There are two reasons why I didn’t really like this feature. One is that because of the pandemic we still spend most of our time at home, I don’t really need anyone else to open the door for me – I’m always there. The other is the idea of having Amazon’s Alexa robot talk to a visitor in my place. Alexa can ask couriers to leave a package at a specific place you specify, or record a message from other visitors that is sent to your phone. In my tests, it works like a typical Alexa interaction, with a slight delay between each prompt.
But in general, forcing visitors to interact with an unexpected robot feels a bit off-putting and rude. I have the same feeling about using the two way audio to talk to someone at the door on my phone. While there are certainly great accessibility use cases for these features, they weren’t helpful to me, and I’ve left them disabled. I think basic package detection and notifications that other doorbells provide would be more useful, but Ring has no such features.
The Alexa response feature requires a subscription to Ring’s Protect plan, which starts at $ 3 per month and allows for other features such as a six-second pre-roll recording for motion alerts, the option to be notified only when a person gets detected, video history for up to 60 days, and the ability to save and share clips. You can use the Ring Video Doorbell Pro 2 without paying for this plan, but you’re limited to motion alerts, live view, two-way calls, and six preset responses when you’re away from home. None of Ring’s plans, paid or free, offer continuous 24/7 recording. If you want that, Google’s Nest Hello is a better choice.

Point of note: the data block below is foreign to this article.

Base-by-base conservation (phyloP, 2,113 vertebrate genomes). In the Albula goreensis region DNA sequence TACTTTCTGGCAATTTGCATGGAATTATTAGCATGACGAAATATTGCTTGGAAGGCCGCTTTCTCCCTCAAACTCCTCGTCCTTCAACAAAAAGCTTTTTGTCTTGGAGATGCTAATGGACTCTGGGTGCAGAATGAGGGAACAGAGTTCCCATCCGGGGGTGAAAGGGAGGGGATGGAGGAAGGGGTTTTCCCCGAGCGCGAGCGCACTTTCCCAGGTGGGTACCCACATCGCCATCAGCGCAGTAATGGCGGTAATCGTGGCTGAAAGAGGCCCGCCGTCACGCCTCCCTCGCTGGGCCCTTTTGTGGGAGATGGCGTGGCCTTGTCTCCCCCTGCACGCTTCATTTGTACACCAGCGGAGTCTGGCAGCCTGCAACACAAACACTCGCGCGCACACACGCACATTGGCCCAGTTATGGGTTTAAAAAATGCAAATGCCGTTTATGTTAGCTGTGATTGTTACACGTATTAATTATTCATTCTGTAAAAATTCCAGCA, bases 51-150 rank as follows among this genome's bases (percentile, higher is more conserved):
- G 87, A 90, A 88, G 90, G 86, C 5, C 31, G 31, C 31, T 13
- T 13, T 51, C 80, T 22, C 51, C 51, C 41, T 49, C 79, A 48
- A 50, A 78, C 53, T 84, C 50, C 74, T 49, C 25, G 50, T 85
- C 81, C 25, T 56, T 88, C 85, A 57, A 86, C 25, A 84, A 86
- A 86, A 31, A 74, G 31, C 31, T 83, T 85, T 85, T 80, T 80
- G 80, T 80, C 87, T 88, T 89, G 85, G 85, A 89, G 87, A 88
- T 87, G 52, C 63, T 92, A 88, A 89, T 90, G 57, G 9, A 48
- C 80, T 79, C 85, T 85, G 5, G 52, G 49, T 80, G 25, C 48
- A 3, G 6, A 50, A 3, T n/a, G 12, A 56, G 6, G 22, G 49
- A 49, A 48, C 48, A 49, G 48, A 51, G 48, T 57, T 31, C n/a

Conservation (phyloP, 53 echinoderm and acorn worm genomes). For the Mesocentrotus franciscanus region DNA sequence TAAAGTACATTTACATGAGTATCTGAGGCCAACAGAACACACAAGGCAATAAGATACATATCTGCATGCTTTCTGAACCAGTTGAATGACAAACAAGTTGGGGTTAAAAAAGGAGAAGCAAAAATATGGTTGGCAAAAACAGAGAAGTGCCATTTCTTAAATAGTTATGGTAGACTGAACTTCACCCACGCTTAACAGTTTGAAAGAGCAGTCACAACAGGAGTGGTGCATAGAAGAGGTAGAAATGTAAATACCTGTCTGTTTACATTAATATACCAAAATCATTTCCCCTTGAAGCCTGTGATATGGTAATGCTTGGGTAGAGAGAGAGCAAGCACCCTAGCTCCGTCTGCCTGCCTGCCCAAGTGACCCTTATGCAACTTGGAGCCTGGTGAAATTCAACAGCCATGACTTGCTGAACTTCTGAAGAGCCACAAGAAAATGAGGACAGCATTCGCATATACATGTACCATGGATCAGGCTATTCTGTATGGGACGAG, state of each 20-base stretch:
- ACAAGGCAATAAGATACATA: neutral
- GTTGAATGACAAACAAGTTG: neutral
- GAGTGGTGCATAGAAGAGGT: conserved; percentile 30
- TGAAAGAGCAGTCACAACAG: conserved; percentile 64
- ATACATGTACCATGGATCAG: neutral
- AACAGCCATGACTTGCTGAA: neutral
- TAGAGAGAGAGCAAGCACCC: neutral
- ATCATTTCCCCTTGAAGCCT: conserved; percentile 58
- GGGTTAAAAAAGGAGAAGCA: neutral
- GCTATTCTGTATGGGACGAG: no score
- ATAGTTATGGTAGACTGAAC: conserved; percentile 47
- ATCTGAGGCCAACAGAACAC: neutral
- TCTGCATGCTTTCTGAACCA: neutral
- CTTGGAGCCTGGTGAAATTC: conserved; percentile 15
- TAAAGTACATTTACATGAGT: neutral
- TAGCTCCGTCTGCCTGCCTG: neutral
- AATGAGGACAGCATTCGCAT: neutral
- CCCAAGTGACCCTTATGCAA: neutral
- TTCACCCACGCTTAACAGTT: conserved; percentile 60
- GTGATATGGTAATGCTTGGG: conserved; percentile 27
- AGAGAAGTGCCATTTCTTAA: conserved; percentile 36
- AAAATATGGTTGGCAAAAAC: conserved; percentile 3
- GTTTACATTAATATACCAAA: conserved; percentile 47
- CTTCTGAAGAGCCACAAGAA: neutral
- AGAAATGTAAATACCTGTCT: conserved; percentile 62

Since Ring is an Amazon company, the Pro 2 works best and is the most useful if you have Amazon Echo speakers or smart displays. In addition to the ability to automatically display the feed when the bell is pressed, you can have Echo speakers announce when someone is at the door so you never miss a visitor. This feature is not available with Google Nest smart speakers or displays; again, the Nest Hello would be a better choice if you have a Google smart home. (Likewise, if you’re using an Apple HomeKit smart home, the Logitech Circle View doorbell is a better choice.)
Finally, I can’t cover a Ring product without mentioning the controversial Neighbors app and police partnerships. The Neighbors app is a separate app that collects crime and safety reports from other Ring owners in your area. By default, the Neighbors feed is integrated into the Ring app, so you can see other messages and share video clips from your camera.
Likewise, the Public Safety feature allows police and other government agencies to request video clips from your camera to help solve crimes. You then have the option to approve or reject the request.
Ring has made it easier to manage these functions. Both are controlled in the Control Center section of the app, where you can disable the Neighbors feed and prevent public authorities from requesting clips from your video camera. You can also enable end-to-end encryption, which disables these features and limits the ability to share video clips with others. But I wish Ring would go even further and disable both by default so owners can decide whether or not to sign in during installation.
Ring’s portfolio of video doorbells has grown significantly in recent years, and it can be confusing to figure out which one is right for your needs. The pitch of the Pro 2 is simple: this is the best video doorbell camera that Ring sells, provided you can plug it into existing doorbell wiring or rewire it. If you want the best performance and you’re in Amazon’s Echo ecosystem, the Pro 2 is the doorbell to get.
Photography by Dan Seifert / The Verge
Correction, March 31, 2020: An earlier version of this review stated that the 3D motion detection feature allows you to see movements outside the camera image. That is not correct, it can only detect movement within the frame of the camera. We regret the mistake.